One immediate action to reconnect the town and the river would be to close Water Ave. to through traffic. It’s already become increasingly busy with walkers, bikes and baby strollers during the construction of the sewer pump station, and it would cost absolutely nothing to make it a permanent promenade, moving the speeders to 1st and 2nd Avenues.

  3. Rachel La Brasseur says:

    They should take out 2/3 of the lights downtown and move them to the Dave Clark path. The lights that are there are not enough to feel safe

  4. Jim Engel says:

    What is the use? The City Council & CARA are on board to spend, spend, spend & not heed any objections. You got the CARA-sel as an anchor point so leave it at that. This City Council sure couldn’t run a business for profit they way they fritter away tax payers dollars on nonsense. CARA needs to be outlawed the way the voters in California realized.

  5. Stockslager says:

    Thanks so much for this info and direct link to the site. I am hoping that they leave everything as natural as possible. And I appreciate the opportunity to give my feedback. I hope we have good citizen participation in determining the final design. I think closing Water Street is a very good idea as Ron Green suggested.

  6. Richard Vannice says:

    “CONCEPT” a new way to spell “COST.” Planers and designers have apparently given no thought as to how much is it going to cost? How much as available? Is it really needed? Who and how much is it going to cost to do this?
    If you are going to build a house you first ask yourself these questions and if any turn up in the negative sense you don’t do it.
    Same thing here. There seems to be a lot of negative that outweighs the positive.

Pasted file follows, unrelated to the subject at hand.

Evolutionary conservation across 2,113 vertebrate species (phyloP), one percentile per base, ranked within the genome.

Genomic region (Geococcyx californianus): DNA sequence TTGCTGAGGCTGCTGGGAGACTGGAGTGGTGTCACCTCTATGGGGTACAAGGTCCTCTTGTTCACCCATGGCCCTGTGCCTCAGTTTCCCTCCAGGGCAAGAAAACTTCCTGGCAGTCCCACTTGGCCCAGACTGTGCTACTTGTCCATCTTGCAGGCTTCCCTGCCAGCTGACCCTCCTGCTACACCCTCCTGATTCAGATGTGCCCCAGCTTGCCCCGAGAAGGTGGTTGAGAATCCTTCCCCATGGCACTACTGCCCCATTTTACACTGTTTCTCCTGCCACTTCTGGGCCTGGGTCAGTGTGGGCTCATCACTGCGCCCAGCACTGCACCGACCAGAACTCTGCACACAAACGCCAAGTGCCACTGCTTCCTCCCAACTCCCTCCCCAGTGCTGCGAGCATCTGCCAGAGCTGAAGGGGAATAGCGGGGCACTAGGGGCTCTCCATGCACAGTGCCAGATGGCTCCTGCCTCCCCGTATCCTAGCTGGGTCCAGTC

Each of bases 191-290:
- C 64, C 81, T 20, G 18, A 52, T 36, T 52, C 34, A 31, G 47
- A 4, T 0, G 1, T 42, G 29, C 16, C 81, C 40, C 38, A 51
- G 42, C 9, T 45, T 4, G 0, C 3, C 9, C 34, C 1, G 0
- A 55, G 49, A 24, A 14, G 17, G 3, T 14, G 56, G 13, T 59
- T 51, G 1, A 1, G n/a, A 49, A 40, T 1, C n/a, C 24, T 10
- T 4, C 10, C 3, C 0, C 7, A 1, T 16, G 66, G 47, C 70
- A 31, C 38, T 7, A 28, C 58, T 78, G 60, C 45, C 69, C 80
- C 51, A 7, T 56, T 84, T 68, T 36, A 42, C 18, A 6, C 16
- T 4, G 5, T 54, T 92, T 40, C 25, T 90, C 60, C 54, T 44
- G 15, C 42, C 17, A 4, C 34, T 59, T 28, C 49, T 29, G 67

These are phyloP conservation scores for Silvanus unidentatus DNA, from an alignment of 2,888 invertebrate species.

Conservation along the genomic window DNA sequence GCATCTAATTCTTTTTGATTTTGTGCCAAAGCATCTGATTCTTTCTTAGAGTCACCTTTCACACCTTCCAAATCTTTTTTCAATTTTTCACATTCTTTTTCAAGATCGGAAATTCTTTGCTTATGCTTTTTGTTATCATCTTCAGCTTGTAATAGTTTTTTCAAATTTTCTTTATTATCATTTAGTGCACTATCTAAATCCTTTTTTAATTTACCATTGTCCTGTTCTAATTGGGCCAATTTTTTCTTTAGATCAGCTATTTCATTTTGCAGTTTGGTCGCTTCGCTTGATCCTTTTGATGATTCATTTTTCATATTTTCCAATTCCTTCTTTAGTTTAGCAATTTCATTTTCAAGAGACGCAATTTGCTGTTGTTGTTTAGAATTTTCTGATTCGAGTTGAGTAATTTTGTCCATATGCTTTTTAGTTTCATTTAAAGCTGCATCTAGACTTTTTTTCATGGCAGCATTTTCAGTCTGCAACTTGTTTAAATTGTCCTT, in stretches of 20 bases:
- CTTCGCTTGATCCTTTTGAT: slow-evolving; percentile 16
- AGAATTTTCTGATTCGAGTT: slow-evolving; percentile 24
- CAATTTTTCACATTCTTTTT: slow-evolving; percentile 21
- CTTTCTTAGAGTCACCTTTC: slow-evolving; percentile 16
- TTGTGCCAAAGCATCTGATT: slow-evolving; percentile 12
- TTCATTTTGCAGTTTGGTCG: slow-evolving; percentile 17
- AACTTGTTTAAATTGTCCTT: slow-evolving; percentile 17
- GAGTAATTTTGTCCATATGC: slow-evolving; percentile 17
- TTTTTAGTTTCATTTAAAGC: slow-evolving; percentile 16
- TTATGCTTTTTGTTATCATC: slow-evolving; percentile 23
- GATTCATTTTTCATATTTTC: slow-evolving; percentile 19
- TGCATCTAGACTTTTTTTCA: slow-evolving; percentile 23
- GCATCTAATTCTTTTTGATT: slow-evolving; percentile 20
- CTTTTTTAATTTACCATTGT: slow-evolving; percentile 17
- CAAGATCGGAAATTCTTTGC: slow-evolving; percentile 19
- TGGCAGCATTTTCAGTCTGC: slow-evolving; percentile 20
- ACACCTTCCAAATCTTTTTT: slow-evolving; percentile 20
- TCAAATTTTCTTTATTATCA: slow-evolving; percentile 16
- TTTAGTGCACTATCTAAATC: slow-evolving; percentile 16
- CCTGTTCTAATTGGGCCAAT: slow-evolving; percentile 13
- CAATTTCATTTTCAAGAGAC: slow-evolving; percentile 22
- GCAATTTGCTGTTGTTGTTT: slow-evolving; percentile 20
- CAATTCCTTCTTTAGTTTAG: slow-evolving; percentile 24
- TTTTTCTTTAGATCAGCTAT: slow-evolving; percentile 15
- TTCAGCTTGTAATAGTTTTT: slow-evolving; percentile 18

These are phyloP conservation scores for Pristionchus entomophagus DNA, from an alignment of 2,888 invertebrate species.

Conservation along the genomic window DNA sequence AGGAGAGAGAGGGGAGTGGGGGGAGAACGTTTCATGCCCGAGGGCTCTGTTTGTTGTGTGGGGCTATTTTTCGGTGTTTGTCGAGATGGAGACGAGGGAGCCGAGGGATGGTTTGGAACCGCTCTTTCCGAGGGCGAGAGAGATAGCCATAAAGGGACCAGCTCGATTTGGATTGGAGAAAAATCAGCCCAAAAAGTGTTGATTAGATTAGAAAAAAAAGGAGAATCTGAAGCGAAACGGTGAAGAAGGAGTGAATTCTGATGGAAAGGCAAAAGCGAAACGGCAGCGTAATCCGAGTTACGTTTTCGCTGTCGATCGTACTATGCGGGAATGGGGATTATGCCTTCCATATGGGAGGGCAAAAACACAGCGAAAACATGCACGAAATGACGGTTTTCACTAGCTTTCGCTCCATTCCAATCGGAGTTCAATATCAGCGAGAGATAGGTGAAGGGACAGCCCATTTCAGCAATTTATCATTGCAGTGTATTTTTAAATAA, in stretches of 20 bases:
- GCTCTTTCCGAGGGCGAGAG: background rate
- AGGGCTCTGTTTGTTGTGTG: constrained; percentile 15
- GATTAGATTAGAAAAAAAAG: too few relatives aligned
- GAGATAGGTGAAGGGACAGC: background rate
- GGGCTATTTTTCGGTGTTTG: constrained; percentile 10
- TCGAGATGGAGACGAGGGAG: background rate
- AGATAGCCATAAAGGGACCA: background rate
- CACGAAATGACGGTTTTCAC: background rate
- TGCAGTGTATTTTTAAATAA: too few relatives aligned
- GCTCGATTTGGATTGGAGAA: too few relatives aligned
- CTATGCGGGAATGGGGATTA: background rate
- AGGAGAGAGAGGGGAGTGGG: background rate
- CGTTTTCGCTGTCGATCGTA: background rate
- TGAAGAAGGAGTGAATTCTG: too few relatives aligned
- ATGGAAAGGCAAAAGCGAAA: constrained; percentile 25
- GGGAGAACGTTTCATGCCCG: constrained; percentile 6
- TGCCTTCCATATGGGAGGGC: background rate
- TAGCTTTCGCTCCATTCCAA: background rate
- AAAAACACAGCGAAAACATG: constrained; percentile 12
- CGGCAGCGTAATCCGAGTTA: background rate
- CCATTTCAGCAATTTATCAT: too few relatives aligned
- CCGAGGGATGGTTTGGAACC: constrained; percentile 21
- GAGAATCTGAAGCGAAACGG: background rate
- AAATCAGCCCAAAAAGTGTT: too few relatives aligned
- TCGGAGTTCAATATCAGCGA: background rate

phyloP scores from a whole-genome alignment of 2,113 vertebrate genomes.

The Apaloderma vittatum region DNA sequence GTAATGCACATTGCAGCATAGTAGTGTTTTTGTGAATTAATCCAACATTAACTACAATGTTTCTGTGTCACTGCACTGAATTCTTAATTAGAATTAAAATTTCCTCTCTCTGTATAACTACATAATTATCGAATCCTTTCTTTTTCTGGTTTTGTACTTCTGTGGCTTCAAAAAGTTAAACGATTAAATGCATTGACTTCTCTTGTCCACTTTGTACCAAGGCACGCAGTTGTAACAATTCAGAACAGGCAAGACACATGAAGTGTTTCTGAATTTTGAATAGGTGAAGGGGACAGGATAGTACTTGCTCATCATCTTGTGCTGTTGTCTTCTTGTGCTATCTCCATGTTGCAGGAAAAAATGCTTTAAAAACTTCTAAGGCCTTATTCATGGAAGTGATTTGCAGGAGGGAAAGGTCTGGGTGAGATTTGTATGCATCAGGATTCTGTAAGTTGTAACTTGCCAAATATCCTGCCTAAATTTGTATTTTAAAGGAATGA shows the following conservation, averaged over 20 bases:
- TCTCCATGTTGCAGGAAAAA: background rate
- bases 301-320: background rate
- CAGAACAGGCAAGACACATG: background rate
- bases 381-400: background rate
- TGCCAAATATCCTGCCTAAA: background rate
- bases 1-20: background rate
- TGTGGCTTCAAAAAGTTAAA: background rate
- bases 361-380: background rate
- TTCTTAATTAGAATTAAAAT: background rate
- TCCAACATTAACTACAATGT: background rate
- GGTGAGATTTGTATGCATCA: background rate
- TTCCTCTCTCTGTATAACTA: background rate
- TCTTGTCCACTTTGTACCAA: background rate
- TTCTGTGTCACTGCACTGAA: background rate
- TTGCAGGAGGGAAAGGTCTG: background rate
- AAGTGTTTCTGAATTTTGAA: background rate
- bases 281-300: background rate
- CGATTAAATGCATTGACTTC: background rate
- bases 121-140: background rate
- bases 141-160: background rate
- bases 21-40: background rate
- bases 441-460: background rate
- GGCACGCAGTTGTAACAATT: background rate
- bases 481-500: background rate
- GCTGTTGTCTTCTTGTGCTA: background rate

• Ray Kopczynski says:

      Richard –
      Total estimate at this point is in the neighborhood of $20M. However, that’s before hashing out the conceptual concepts over time (and with much public input) to get to the final plans which will have staff estimates for total cost. Bids will be required that will fit within the parameters of the RFP based on the final plans. Much time yet before any dirt is turned over…

  7. Dick Olsen says:

    Thank you Hasso for your surveillance and criticism of these lavish developments. The public should be informed and concerned about the expenditure of twenty-million of their hard earned tax dollars on this project. I for one would like to hear from my constituents at a public hearing as to how they feel about this kind of major expenditure. I have argued in vain that this can well wait until the COVOID 19 virus has been controlled and we can again have public meetings.

    As an example of my concerns, the plans show three concepts for Monteith Park. The Senior Citizens Center disappears in two of those three plans. A newer, better Senior Citizens Center somewhere else might be a good idea, but, I don’t see that happening any time soon. Seniors should be concerned.